When Gandhiji was asked who Ram is, he responded that Ram is the name of the truth in his conscience. There is no name in Indian culture, religion and civilisation that evokes so many emotions and meanings as his name. Before modern-day politicians hijacked the term and used it as a tool to grab power, Ram was never a divisive figure in Indian culture, until Periyar Ramaswamy Naicker and his Dravidian movement made him into one. The Dravidian movement identified Ram with Brahminical dominance and the Ramayana as a propaganda tool of Brahminism to rule over all other castes.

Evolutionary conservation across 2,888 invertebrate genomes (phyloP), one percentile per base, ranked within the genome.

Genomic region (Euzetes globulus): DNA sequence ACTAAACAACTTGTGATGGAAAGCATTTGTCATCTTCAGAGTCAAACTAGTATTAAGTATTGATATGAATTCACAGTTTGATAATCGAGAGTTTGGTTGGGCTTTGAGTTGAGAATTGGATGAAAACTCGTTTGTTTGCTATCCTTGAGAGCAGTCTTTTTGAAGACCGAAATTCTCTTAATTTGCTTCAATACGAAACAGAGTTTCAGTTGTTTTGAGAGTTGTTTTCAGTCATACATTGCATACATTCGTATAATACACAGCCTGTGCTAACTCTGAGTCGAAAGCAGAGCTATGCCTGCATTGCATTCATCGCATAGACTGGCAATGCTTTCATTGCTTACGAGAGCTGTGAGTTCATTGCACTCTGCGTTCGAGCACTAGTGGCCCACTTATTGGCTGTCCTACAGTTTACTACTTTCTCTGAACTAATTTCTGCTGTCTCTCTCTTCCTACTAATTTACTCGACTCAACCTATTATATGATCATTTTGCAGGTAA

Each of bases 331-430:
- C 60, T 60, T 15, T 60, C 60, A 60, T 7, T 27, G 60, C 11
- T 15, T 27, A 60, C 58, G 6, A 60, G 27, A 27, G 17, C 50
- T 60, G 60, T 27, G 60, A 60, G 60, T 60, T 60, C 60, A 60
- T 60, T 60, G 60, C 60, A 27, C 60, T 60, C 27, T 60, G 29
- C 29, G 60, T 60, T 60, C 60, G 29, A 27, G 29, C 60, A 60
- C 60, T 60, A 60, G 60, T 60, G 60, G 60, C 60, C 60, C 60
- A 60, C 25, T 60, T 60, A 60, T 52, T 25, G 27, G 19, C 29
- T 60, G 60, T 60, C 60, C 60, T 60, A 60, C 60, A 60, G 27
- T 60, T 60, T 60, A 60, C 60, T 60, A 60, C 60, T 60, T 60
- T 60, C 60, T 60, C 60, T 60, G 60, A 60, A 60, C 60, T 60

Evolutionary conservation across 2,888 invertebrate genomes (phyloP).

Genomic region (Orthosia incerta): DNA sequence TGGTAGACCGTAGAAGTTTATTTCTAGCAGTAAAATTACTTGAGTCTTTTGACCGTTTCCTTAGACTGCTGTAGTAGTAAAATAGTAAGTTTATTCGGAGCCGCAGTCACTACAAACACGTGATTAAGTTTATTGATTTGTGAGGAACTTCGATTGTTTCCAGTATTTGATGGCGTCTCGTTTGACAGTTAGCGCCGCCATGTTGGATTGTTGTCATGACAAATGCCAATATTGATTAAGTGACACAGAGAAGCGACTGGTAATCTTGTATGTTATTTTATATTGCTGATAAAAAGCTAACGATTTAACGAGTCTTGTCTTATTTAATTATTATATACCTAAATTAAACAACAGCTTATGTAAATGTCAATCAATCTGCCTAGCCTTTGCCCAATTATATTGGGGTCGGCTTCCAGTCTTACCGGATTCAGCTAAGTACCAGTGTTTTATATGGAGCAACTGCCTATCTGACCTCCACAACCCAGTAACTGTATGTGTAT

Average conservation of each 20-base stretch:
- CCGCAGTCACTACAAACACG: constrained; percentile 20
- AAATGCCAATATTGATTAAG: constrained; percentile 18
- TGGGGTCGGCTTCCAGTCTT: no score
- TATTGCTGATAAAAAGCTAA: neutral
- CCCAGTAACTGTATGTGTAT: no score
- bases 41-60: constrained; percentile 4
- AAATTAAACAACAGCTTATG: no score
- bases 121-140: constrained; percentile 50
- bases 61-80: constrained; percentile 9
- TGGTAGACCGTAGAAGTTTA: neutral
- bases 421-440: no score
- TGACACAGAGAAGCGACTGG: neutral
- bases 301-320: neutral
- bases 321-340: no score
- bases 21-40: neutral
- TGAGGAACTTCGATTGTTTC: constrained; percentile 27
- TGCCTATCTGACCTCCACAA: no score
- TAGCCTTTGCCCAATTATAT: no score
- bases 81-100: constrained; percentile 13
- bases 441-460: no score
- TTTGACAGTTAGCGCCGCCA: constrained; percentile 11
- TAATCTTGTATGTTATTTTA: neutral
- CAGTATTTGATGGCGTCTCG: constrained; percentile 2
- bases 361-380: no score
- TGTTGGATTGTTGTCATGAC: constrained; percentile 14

On August 1, 1956, Periyar planned a march on Chennai’s Marina beach to burn pictures of Sri Ram. He was arrested, and his followers were lathi-charged. In 1974, Ravan Leela was organised by the Dravidar Kazhagam, under the leadership of Periyar’s widow, according to the wishes of Periyar, who died in 1973. Periyar wanted to conduct Ravan Leela in response to Ram Leela. It is ironic that Ram, a kshatriya prince, became associated with Brahmanical hegemony and the Brahmin king Ravan became the victim in Periyar’s Dravidian movement.